Federal authorities have moved to reverse a Trump administration decision that cleared the way for Cadiz Inc. to pipe water across public land in the California desert.

The request filed in federal court Friday, which must still be granted, could deal a blow to the company’s decades-long effort to pump groundwater from beneath its desert property 200 miles east of Los Angeles and sell it to urban Southern California. The project is fiercely opposed by conservationists, who say it will dry up desert springs and seeps relied upon by Indigenous tribes and rare wildlife. Cadiz insists its plans won’t harm springs in the area.

“The Biden administration has taken the right step to stop this dangerous water grab that will destroy life-giving springs in the central Mojave Desert,” said Ileene Anderson, senior scientist with the Center for Biological Diversity. “It’s a really good thing for the desert, because it will keep the project from moving forward.”

The environmental group and others had filed multiple lawsuits challenging the project. The latest round, filed in March in U.S. District Court for the Central District of California, alleged the U.S. Bureau of Land Management last year fast-tracked the approval of a right-of-way permit for the pipeline without consulting with tribes or reviewing the potential impacts on natural and cultural resources, as required by law. They claim the move was an attempt to push through the decision in the final days of the Trump administration.

Attorneys for the federal government conceded as much Friday in a court filing in the lawsuits, whose plaintiffs also included Defenders of Wildlife, the Sierra Club, the Native American Land Conservancy and the National Parks Conservation Assn.

“Due to the lack of analysis, the [BLM] does not know the source of the water that will be transported through the pipeline and therefore could not have analyzed the potential impacts on the environment or historic properties of drawing down the water at its source,” they wrote. “Cadiz did not provide specific information about its plans, and the agency, nevertheless, proceeded to grant a right-of-way without knowing either the specifics of Cadiz’s plans or evaluating the potential impacts of Cadiz’s operations.”

Citing the seriousness of the legal errors, the attorneys requested the court remand the BLM’s decision to issue the right-of-way, saying it had violated the National Environmental Policy Act and the National Historic Preservation Act. A hearing on the motion is scheduled for March 2022.

Officials for Cadiz Inc. could not be reached for comment.

The Biden administration’s move drew praise from environmental groups and tribal representatives.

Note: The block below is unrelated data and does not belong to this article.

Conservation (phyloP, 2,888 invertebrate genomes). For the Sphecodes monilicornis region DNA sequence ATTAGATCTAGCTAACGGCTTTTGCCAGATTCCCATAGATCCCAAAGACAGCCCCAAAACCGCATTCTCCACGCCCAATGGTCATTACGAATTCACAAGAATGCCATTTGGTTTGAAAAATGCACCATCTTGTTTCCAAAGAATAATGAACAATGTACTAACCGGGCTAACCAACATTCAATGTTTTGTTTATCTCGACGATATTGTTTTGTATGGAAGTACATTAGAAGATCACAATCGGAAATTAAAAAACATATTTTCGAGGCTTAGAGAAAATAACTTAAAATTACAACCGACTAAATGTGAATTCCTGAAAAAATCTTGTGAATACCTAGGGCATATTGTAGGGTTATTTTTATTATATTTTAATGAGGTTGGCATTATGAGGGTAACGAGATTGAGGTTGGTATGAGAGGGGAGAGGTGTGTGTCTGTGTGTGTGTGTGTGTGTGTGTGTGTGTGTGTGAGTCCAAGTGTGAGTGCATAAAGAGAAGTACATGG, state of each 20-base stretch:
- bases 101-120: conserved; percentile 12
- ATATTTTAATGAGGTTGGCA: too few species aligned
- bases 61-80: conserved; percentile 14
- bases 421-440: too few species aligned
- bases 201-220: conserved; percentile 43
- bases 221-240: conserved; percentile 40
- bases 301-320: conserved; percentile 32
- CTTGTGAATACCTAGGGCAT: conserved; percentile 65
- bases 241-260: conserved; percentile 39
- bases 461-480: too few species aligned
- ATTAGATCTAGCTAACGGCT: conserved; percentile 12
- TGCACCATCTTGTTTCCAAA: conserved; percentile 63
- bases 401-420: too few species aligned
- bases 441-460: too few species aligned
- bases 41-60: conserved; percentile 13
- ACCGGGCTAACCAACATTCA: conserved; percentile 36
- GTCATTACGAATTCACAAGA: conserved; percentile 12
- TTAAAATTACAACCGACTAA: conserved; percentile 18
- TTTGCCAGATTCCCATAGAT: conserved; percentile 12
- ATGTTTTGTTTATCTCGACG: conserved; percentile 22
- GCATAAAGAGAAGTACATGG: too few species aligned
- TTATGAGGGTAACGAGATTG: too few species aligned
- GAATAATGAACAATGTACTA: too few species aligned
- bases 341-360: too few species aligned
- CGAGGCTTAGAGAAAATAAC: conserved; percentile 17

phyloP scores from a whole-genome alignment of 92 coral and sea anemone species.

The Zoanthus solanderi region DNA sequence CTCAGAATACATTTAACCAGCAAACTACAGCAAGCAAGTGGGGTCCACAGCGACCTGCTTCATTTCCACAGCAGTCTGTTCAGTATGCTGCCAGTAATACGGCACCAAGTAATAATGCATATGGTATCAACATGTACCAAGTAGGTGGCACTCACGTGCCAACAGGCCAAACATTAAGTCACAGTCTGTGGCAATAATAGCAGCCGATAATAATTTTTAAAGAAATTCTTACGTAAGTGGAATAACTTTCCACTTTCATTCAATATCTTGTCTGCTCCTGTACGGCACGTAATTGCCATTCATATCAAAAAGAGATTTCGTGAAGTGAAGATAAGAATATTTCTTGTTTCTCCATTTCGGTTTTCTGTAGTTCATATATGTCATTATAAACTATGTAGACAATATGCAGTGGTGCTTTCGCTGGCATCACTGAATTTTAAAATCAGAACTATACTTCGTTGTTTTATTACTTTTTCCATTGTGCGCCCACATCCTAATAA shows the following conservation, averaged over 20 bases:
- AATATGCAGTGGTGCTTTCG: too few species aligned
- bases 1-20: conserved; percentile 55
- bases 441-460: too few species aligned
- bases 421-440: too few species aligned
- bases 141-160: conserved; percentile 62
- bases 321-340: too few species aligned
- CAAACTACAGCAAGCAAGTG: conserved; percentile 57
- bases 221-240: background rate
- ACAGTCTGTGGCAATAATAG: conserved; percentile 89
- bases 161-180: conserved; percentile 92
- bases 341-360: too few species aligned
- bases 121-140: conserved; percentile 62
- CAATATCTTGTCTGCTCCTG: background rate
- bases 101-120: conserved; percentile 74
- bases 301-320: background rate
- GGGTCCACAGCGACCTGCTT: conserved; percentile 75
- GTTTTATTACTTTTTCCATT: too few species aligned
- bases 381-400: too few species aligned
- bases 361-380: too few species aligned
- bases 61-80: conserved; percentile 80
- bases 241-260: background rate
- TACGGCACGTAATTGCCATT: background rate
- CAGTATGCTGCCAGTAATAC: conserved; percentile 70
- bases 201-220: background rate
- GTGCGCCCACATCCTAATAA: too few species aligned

“We thank the Biden administration for recognizing that tribal peoples in the California desert region depend greatly on their sacred ancestral lands and water sources for their spiritual and cultural practices and way of life,” Michael J. Madrigal, president of the Native American Land Conservancy, said in a statement. “The Trump administration excluded tribes in order to help Cadiz, but today’s decision respects that our peoples have been here since the beginning of time and today we continue to visit, gather, and utilize these special areas in the desert for our cultural survival.”

The ReBuild SoCal Partnership, a coalition of contractors that advocates for infrastructure work, said it was opposed to the motion, noting it came a day after the State Water Project announced it would deliver no supplies to districts across the state other than what is critically necessary.

“What has to happen for the federal government to understand how dire the situation is for thousands of people who don’t have access to clean, safe drinking water?” Jon Switalski, executive director of Rebuild SoCal, said in a statement.

If the court grants the request, Anderson said, the company still could come back and submit another application to use the right-of-way for a water pipeline.

“But I think that in the Biden administration, they would have a more critical eye in doing a much better job in an environmental review,” she said.

Cadiz has been trying to implement the controversial water extraction project on its land near the Mojave National Preserve for more than 20 years.

In 2019, environmental groups won a separate lawsuit challenging other Trump administration decisions that would have enabled the company to use an existing railroad right-of- way across federal land to pipe supplies from its proposed well field to the Colorado River Aqueduct.

Cadiz had argued that it did not need to seek BLM permission to use the right-of-way for a water pipeline because it was furthering a railroad purpose. The BLM initially disagreed, saying in 2015 during the Obama administration i that the company could not use the right-of-way and would have to obtain federal permission to run the 58-mile pipeline across surrounding federal land. But after Trump took office, a BLM official revoked legal guidances that underpinned the agency’s 2015 decision and subsequently gave Cadiz the green light to use the right-of-way.

Environmental groups challenged the agency’s about-face in court, winning a favorable ruling from U.S. District Judge George Wu, who said the BLM had failed to legally justify its reversal.

The project faced another hurdle after Gov. Gavin Newsom in August 2019 signed legislation requiring it to undergo scientific study and gain approval from the State Lands Commission.

Cadiz then decided to pursue a different route to the north that would extend to the California Aqueduct near Wheeler Ridge by purchasing an existing 220-mile oil and gas pipeline that could be converted to use for water. The company said the pipeline would improve underserved communities’ access to water.

Former Times staff writer Bettina Boxall contributed to this report.





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